On Saturday, June 14, 337 of the island’s new high school graduates celebrated in style at the Grad Night Out Party, formerly the senior cruise. The event was a substance-free, all-night adventure, which let all of the graduates celebrate together, and come home safely the next morning.
Many island businesses provided invaluable support for this event. We, the parent organizing committee, would like to whole heartedly thank them for their support.
We would like to thank Real Foods Market & Cafe, Island Fitness, Lucia Olson Designs, Ace Hardware, Silverscreen Video, Oil & Water, Dana’s, Blackbird Bakery, Dancing Paintbrush, Paper Products, Blinx, Andante Coffeehouse, Bay Hay and Feed, Town & Country Market, and the Best Western Hotel for their donations of prizes for the graduates. And the Bainbridge Review generously provided money for the scholarship program, which helped ensure that any graduate who wanted to could attend the party.
Thank you all so much for helping to make this such a memorable night for the graduates, and for continuing a long-standing Bainbridge Island tradition.
Class of 2008 Grad Night parent organizing committee
Fourth of July
Volunteers’ zeal impressive
Thank you so much for the beautiful write up about the Grand Old Fourth of July in the Celebrate Summer! pull out. There are dozen’s of volunteers who donate hundreds of hours to execute this event, as well as sponsors who donate funds, and of course merchants or residents of Winslow who joyfully and graciously yield the entire downtown area for our community celebration of Independence Day.
As a new employee at the Chamber of Commerce, I am viewing the production mechanics of the Grand Old Fourth for the first time, and I am astounded by the generosity of this community, as well as the work ethic and dedication of my colleagues. The Chamber is doing it again... for the 41st time, and they are doing it better than ever! Happy Independence Day!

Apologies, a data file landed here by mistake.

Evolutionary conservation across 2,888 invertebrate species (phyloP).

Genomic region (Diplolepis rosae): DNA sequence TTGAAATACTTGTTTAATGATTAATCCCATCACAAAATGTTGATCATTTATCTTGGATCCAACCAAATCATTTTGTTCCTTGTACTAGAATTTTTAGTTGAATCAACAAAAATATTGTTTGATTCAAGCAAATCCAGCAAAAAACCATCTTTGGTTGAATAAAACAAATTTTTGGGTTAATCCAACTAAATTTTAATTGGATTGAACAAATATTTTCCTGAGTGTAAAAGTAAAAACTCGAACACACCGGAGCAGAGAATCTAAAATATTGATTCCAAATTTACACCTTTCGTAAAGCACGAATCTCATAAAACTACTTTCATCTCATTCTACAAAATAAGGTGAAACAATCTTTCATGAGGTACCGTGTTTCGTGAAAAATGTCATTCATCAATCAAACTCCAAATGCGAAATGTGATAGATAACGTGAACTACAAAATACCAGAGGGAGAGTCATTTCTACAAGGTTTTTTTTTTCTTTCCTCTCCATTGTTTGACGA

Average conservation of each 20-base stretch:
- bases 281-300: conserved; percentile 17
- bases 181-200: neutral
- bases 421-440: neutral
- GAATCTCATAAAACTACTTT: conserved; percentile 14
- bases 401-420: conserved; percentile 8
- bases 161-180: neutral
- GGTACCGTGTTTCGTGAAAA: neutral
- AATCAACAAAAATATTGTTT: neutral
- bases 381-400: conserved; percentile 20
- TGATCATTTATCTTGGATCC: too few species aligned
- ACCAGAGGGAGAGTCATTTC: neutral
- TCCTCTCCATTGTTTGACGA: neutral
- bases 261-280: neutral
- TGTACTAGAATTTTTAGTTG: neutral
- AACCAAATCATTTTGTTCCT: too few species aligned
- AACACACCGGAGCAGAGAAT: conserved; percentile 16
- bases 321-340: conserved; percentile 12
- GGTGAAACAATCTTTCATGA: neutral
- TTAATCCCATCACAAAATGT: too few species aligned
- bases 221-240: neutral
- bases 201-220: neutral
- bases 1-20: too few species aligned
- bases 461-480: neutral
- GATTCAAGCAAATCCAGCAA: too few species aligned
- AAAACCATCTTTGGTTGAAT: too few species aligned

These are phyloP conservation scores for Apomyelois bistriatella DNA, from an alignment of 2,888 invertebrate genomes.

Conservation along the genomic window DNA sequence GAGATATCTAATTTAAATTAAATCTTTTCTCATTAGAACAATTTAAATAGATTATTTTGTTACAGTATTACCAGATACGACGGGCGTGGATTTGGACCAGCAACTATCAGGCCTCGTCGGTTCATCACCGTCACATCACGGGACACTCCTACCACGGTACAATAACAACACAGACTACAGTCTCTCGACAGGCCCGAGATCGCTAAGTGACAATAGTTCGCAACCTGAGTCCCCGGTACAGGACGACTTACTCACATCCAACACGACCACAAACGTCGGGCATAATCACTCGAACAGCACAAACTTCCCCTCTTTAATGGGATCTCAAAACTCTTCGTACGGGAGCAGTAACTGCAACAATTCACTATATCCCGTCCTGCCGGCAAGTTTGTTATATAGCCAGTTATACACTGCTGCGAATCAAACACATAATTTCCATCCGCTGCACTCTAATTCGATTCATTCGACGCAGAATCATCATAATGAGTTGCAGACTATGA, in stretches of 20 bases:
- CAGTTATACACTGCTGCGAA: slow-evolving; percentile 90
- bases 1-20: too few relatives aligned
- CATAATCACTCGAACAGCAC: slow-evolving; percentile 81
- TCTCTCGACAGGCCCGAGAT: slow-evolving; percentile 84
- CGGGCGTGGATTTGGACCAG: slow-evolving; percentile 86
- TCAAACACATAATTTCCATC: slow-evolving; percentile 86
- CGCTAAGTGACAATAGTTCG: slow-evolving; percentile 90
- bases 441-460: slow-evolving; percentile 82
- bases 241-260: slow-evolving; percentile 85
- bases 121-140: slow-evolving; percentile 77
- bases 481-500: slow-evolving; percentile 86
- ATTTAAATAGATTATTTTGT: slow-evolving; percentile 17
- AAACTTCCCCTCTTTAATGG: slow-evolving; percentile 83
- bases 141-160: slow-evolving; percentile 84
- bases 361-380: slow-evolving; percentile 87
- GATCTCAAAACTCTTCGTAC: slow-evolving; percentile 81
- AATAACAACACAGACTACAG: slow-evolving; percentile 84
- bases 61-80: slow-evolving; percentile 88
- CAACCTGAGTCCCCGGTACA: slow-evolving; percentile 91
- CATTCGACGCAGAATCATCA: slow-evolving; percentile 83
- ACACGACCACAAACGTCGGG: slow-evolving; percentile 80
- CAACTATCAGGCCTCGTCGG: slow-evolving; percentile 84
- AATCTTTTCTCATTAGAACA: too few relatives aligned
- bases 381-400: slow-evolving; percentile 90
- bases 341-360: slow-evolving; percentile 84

Bainbridge Island Chamber of Commerce
Car and bike alike can share
The recent editorial on road and bicycle safety was very timely, and we appreciate all of the support the Bainbridge Review has given the bicycling community over the years. Road safety is one of the most important missions of Squeaky Wheels, the Island’s bicycle advocacy and education organization.
One great step in increasing safety for drivers, cyclists and pedestrians alike is the new state law, which makes it illegal to operate a motor vehicle while using a hand-held cell phone or text messaging. That law goes into effect on July 1.
In order to educate people about this law and other safe road practices, Squeaky Wheels recently teamed with the Bainbridge Island Police Department and the City of Bainbridge Island to produce a flyer on road safety tips for drivers, cyclists and walkers. In the coming weeks, these flyers will be distributed around town and posted on the ferries.
I urge drivers, cyclists and walkers alike to take a moment to read the tips and put them into practice. We especially want to remind drivers that it is legal to cross a double yellow line when passing a cyclist if there is a clear view ahead and no oncoming traffic.
As your editorial noted, with summer here and fuel prices soaring, bicycles and cars will be sharing the road more than ever in the coming months. Let’s remember that it’s up to each of us to keep traffic flowing smoothly and safely.